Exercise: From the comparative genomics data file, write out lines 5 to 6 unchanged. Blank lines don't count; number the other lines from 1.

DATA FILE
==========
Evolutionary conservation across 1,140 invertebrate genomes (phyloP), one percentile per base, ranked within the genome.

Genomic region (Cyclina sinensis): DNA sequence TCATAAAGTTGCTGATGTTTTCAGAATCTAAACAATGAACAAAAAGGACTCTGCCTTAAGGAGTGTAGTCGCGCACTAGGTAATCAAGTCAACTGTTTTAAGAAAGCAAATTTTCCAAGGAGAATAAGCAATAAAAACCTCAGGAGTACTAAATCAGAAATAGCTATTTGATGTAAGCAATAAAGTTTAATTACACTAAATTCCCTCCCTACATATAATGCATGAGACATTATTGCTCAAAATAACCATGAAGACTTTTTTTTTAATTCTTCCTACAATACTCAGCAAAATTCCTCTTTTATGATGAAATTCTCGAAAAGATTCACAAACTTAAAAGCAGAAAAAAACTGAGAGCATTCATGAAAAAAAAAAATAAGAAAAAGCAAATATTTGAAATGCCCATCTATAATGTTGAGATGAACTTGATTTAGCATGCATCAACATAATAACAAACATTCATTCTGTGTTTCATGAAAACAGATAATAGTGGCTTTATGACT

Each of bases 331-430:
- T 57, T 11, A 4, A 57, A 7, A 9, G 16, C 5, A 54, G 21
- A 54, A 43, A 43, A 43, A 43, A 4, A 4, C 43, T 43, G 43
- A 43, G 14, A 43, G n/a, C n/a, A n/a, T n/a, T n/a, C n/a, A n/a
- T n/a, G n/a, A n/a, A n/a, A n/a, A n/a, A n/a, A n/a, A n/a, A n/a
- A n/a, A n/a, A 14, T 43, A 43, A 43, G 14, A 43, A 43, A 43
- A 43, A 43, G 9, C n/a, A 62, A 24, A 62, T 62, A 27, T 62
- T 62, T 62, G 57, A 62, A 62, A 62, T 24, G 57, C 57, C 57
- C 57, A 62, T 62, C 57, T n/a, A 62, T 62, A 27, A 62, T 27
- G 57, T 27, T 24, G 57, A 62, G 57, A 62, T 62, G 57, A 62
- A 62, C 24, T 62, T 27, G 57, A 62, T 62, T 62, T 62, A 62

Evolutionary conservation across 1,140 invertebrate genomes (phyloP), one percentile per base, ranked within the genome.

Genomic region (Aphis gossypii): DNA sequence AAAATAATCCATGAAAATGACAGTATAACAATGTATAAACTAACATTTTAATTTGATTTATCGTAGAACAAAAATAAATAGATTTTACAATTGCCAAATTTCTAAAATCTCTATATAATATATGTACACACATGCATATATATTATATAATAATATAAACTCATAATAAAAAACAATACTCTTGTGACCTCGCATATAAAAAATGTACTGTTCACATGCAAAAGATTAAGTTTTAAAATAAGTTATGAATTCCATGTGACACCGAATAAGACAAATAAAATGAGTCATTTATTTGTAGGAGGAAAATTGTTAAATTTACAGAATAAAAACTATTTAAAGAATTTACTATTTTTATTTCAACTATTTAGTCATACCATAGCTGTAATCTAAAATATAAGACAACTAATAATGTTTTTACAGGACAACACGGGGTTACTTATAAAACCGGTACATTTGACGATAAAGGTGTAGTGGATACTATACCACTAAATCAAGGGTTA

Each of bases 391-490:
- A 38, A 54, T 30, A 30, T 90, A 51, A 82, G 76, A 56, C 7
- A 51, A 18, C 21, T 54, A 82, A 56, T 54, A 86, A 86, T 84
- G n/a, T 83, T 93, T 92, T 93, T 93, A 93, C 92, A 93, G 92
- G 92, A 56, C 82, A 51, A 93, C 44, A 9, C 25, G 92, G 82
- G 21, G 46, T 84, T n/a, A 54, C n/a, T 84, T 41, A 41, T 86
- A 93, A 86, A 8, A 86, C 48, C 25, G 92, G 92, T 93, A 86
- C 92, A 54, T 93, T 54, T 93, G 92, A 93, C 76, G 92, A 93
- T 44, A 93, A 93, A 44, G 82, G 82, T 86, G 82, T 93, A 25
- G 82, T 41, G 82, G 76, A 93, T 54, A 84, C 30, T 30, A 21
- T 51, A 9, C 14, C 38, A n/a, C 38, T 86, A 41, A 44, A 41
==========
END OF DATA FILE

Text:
- A 54, A 43, A 43, A 43, A 43, A 4, A 4, C 43, T 43, G 43
- A 43, G 14, A 43, G n/a, C n/a, A n/a, T n/a, T n/a, C n/a, A n/a